An excerpt from “Sailors Taking Girls Upstairs Must Pay Here First” by Kevin O’Cuinn

When he opens his eyes, it’s to a room without windows or doors. Everything’s white—the table, the phone on the table. He lifts the receiver and a voice begins—Why don’t you just—whereupon his ears loosen and flap free from his head. He stands and grasps but they stay beyond reach and settle on the ceiling. Could he still hear, he’d be awed by the volume of laughter.

He touches where his ears used to sit, expects a wound but finds fresh scab and stitches. The light in the room smells of morning, a twelve-point stag on the scent of an ovulating doe. He closes his eyes, same light.

When he opens his eyes, there is a snow globe on the table. He shakes it and snow falls around him in the room. In the globe he sees himself as a boy, locked inside a soap bubble. He shakes the globe but cannot burst the bubble.

The snow starts to thaw. He never liked snow, how it stings, how it is always the end of something. Hair has grown where his ears used to be.

In this same place, at some other time, he stands at the helm of a ship in a bottle. The bottle spins, stops, and he kisses the wind. The bottle spins, rests and waits for him to kiss city streets and cannonball thunder. It waits for him to kiss the mane of The Sphinx. The bottle waits.

When he opens his eyes, there are eggs in a pan. He turns one and the yolk breaks; an atom splits the day and a sun implodes. He mops the plate with a hunk of bread, washes it down with sweaty tea.

In his breast pocket, on a sheet of folded notepaper, the combination to the universe in eighteen characters—perhaps an alphabet, or sheet music from a faraway star. Each character different in size and shading, each a different font. When he opens his eyes, he is at a championship golf course. Night circles and he carves a different character into each of the eighteen greens. He waits for light and the sprinklers, then watches his work turn to muck. Above, clouds laud the unlocking of the universe.

When he opens his eyes, it is to a flurry—horde—of photographers and mathematicians armed with stencils and graph paper and 18-year-old Armagnac. They are enamored with questions about the combination to the universe, but he does not hear any of them and touches where his ears used to sit, and shrugs. Snow starts to fall again, each flake a molecule of laughter.

He cannot see where the floor ends and the walls start. He sits, arms akimbo, legs akimbo, all of him so: each joint separates from its neighbor, and tarsals and carpals gravitate into ancient constellations, then tango back together.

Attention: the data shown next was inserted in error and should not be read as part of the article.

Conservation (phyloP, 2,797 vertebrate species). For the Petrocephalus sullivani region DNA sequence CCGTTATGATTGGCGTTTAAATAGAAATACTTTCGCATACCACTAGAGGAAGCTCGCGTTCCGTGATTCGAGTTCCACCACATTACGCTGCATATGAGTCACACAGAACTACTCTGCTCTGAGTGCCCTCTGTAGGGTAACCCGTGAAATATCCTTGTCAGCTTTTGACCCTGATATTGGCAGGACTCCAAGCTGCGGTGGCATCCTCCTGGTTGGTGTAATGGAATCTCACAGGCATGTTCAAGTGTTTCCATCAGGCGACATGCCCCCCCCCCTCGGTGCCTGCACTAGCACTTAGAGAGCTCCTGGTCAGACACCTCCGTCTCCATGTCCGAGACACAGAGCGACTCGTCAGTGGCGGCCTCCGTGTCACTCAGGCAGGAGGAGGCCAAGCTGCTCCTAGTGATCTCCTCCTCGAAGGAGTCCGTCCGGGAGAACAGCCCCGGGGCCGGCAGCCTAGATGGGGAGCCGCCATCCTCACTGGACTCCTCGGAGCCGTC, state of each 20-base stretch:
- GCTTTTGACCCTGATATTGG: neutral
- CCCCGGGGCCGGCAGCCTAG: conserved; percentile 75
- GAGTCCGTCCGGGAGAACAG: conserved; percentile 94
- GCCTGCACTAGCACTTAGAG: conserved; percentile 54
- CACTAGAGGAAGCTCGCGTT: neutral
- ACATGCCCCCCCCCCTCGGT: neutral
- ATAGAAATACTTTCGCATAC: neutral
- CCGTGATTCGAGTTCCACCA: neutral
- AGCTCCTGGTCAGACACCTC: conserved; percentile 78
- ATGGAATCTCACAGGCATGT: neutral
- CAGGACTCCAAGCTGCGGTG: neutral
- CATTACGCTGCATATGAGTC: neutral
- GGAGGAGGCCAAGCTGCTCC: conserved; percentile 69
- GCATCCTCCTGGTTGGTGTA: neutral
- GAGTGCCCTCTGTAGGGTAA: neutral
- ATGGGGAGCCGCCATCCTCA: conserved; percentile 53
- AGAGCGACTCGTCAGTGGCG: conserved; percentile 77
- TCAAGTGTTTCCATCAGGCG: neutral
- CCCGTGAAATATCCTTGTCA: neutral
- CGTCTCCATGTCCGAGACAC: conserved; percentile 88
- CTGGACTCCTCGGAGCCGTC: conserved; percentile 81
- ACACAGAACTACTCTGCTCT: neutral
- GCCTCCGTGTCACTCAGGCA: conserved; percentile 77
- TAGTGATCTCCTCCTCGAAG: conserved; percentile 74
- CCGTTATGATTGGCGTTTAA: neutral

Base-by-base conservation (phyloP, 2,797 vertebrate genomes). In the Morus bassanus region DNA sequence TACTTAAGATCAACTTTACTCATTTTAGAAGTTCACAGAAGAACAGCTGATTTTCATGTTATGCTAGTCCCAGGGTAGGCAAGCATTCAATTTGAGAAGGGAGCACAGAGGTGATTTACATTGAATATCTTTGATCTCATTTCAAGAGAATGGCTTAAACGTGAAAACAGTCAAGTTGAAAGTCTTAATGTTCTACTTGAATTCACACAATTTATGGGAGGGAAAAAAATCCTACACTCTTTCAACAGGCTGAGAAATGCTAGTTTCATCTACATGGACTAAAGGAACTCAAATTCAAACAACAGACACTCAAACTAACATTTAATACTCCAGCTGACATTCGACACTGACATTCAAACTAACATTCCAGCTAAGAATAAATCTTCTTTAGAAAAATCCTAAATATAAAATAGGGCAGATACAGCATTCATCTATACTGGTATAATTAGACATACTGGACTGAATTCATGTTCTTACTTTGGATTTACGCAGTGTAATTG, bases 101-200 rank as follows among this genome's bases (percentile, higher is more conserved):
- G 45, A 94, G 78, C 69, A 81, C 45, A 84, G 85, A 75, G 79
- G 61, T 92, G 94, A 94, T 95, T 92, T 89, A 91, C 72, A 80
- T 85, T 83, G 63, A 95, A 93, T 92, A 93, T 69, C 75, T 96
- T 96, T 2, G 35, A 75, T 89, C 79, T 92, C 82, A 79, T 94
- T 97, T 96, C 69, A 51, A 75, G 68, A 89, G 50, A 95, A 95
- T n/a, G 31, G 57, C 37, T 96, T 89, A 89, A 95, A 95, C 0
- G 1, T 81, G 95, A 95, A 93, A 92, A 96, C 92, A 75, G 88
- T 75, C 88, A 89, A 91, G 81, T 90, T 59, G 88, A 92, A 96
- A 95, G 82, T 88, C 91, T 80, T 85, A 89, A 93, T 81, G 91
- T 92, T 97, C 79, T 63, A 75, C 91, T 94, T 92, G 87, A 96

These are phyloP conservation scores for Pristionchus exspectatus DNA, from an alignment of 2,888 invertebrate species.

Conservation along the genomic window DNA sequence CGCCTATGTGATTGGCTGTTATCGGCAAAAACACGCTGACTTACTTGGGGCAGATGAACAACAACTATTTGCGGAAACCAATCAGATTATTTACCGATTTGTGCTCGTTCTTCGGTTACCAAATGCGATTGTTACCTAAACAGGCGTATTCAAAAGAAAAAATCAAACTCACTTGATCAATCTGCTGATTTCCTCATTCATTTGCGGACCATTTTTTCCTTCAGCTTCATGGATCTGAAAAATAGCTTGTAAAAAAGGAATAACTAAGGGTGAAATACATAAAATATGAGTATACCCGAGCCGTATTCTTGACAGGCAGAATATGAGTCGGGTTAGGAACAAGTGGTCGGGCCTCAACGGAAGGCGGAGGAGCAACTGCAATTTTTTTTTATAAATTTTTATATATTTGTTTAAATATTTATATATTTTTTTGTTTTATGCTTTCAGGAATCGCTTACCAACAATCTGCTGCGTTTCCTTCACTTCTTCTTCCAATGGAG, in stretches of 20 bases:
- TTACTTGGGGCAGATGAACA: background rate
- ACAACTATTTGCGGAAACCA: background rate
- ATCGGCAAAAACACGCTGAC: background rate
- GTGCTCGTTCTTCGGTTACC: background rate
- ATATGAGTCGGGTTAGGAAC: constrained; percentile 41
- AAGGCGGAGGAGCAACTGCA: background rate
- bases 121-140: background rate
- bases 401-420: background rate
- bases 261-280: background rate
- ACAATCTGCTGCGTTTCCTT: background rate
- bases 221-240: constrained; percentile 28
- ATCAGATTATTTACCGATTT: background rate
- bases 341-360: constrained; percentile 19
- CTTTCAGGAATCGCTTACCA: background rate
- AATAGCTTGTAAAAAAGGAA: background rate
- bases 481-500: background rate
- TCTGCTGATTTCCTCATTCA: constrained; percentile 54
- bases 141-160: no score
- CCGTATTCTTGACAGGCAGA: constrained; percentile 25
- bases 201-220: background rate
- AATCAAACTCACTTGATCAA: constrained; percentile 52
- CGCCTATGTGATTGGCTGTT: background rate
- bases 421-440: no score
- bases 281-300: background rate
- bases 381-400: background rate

He opens his eyes and he’s at the track. Small women in big- assed frocks hide, whisper behind parasols. Their eyes suck his skin and a voice calls Cover that man; thick stewards crowd him. He cuts through them, Beowulf at his side. They wrestle their way to Radio City. Inside, The Rockettes do their thing. When he opens his eyes, he’s buried in empty and almost feels relief.

On the table: a mirror, a framed picture, a fast-running river. He sees himself reflected in each, different long-since-archived selves. He steps into the river and is greeted with kisses from a thousand minnows. Each kiss extracts a memory that makes each minnow bloat, then explode. He swims into a current and is ejected into a night.

He finds a path and walks.

The path is a crowded commuter train of AM cologne and PM sweat. He squeezes between crashed curves and fallen sinew.

The path is a doctor’s waiting room. The doctor is out—he is on a call, on vacation, at a conference, at a funeral. The doctor is done, out, the doctor has had enough and is not coming back anytime ever. He kicks over chairs and sucks on a dry butt from an ashtray. The inside of his mouth tastes of burnt steak.

The path is the line for medication. He is hoping for two pinks and a Fuck Everything Blue. He recognizes the pajamas as institution-issue, shuffles forward, sees himself in a window. When he opens his eyes, he is in the room.

The path leads to the hollowed teeth of former homes. The walls rot and crumble, make for dusty wind. He shields his eyes and waits.

It’s him and the sky, the latter scattered with bright nail clippings that might grow up to be moons.

The path takes him to the slurry heap of everything he ever did or thought or felt or said. He squints, and the edges of his mouth rise as if smiling. From a mountain of slack, the voices of kin down the ages, with him now, along for one last ride.


Read the rest of “Sailors Taking Girls Upstairs Must Pay Here First” in apt‘s fourth print annual, available here.

Kevin O’Cuinn was raised in Ireland but now lives in Frankfurt, Germany, where he teaches English and tries to keep his nose clean.


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